Youth Justice, Crime, and Policing

ANZPAA’s Rhiannon Van Vliet recently sat down with Dr Suz Rock, lecturer and researcher at Edith Cowan University to discuss youth crime, justice and policing. 

Suz highlights the unique and complex environment that surrounds youth justice, and how police can work to improve their response to youth crime. She notes that “the police have a difficult job of trying to get that balance with community safety concerns within the remit of the legislation that they are bound by and making sure best practice is carried out with young people too.”

One aspect that Suz discusses in understanding the landscape around youth crime, is the compounding factors that can affect young people and how this intersects with their experience of crime and offending. This can include intergenerational trauma, early contact with the justice system, low socio-economic backgrounds and access to education. 

Addressing youth justice needs to be a broader, holistic and a whole of community effort. Suz says that “there is systematic change that needs to happen, and it’s something police don’t necessarily have control over”.

To improve policing’s response to youth crime, Suz discusses how partnerships with agencies external to policing are integral to effectively engage with young people. Alongside this, police need to build trust within the community and have positive interactions with young people to try and stop the cycle of offending. “We know that the trust built up between officers and young people can increase their likelihood to report offences, and it can increase their likelihood to engage with the police in a positive way”.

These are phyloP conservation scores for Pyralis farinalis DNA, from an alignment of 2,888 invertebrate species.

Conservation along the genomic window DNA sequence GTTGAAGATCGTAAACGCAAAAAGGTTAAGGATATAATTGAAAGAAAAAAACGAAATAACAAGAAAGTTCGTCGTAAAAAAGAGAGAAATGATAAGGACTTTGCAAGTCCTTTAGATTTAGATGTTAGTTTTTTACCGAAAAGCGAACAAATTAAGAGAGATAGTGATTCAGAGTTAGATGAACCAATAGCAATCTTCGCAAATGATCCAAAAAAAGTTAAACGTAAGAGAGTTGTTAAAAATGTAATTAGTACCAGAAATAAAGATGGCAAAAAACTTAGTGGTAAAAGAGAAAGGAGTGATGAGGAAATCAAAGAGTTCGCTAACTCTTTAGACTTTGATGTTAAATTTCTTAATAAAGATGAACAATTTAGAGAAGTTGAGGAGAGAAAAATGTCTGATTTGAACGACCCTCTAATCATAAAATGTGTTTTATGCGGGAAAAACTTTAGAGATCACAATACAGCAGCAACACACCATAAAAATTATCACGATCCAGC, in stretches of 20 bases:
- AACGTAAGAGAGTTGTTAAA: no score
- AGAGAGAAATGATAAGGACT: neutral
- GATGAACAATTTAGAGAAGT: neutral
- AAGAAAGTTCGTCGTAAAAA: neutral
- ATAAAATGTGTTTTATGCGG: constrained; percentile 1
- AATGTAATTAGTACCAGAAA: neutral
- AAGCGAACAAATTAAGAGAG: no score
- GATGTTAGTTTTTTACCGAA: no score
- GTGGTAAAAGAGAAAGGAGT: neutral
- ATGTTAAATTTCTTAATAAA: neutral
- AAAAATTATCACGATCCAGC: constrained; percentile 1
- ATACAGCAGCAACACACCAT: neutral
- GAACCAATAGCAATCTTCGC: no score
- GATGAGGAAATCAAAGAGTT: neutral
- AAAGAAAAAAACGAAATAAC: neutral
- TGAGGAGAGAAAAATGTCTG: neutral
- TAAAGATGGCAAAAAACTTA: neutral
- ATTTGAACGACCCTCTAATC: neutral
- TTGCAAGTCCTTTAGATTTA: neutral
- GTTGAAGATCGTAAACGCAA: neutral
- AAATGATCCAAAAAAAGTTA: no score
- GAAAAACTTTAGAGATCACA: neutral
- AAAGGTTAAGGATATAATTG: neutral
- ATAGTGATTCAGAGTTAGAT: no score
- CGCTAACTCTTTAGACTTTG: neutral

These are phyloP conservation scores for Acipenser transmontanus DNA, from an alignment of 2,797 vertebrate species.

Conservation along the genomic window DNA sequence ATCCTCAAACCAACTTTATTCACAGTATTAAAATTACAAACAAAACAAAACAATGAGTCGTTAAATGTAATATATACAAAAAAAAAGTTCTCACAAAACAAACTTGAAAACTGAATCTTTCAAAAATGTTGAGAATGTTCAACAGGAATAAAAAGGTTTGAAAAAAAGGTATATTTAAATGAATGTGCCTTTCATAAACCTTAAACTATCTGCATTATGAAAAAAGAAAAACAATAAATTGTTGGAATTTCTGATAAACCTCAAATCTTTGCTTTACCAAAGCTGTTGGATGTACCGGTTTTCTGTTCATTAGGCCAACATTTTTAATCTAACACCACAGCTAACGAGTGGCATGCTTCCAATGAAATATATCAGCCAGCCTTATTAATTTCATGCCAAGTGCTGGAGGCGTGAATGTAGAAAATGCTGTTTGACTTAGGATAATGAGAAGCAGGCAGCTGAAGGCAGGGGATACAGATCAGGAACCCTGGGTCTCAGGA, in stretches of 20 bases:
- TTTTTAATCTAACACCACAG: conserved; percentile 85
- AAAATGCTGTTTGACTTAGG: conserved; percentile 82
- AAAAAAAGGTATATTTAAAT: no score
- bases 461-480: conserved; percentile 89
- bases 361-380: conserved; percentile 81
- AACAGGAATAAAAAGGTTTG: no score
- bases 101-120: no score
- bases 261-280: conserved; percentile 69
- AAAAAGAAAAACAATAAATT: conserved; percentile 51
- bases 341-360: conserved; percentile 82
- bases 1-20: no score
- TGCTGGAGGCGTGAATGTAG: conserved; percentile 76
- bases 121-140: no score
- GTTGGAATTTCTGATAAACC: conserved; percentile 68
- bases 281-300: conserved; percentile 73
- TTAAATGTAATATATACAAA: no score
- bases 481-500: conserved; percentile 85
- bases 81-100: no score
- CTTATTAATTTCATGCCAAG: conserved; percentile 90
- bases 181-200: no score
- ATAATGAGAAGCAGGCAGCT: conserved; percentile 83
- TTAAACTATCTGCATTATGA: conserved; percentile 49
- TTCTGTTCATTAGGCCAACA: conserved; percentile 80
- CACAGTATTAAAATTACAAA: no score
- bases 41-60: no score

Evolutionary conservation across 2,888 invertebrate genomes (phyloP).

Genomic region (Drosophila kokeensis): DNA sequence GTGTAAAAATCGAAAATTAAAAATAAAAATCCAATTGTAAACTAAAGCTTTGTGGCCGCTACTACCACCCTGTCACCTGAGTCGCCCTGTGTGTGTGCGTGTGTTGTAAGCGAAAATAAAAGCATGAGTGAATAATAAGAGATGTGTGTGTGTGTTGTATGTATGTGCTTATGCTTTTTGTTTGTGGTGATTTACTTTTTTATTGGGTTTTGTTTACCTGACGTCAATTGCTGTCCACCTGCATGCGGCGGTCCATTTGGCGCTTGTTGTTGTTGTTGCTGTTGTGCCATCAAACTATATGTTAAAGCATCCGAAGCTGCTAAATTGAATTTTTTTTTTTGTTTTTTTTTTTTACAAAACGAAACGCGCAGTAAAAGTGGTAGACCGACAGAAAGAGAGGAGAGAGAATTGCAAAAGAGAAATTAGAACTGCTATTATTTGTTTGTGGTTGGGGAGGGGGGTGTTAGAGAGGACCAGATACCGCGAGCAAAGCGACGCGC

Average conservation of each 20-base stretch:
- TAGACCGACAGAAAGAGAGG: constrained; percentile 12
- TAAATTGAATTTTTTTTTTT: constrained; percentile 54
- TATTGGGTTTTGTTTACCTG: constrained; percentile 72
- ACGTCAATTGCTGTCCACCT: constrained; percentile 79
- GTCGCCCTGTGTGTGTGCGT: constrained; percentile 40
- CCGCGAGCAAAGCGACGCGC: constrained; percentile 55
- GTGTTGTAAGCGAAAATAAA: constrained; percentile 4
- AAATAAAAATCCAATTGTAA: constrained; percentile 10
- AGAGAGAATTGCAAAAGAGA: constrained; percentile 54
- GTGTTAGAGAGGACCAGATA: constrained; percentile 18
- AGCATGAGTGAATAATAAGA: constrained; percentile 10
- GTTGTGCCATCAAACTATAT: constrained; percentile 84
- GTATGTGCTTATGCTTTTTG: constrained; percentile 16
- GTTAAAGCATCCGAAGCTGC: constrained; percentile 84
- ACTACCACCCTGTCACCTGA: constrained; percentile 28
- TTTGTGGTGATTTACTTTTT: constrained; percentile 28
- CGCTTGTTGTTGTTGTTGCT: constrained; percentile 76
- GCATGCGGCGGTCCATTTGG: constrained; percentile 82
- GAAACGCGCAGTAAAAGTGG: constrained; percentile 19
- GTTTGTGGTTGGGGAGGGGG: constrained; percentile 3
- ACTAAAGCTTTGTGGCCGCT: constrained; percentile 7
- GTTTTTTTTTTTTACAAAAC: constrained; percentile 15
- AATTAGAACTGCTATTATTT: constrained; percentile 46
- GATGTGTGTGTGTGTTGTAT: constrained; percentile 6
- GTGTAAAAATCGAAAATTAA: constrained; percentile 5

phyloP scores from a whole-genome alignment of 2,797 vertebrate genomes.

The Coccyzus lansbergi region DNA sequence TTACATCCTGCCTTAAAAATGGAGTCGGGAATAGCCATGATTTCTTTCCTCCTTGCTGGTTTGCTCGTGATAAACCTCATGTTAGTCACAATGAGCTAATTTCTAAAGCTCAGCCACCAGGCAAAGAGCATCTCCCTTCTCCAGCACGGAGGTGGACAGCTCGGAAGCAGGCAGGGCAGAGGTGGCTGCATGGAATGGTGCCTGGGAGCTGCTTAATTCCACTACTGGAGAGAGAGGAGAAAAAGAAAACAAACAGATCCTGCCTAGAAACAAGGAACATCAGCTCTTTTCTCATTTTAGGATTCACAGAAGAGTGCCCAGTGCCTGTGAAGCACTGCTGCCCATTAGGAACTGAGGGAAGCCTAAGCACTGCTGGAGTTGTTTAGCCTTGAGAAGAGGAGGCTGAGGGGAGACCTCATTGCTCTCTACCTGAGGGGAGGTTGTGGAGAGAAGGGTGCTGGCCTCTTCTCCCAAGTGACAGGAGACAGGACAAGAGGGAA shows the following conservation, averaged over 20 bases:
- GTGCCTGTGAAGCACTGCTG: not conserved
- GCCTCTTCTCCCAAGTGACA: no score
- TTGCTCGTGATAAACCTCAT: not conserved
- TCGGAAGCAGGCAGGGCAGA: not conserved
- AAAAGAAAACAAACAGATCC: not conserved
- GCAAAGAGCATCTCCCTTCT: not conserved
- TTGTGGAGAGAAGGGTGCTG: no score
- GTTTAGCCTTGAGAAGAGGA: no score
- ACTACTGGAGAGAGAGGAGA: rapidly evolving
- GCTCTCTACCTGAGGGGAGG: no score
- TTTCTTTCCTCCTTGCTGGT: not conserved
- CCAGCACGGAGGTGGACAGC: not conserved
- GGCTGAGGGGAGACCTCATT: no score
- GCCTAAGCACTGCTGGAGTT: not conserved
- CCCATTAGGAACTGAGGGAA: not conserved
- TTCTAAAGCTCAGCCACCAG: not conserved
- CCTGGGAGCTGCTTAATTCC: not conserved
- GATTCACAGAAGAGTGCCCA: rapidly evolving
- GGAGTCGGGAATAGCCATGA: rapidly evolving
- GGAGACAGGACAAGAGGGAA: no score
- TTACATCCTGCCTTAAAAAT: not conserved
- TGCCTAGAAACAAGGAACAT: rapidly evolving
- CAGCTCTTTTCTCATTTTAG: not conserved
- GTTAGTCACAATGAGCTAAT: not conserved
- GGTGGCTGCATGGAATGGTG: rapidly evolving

While Suz believes the types of offending will not change too drastically in the future, our approach to policing youth crime and youth justice overall may shift depending on public sentiment. She says “we tend to see patterns in our approach to youth justice… historically young offender legislation has looked at things from more of a social welfare perspective…not a justice issue.” The big question around youth crime, is not how the crime type evolves, but how will the response by police shift in the next five to ten years’?

Listen to the full discussion on Spotify.

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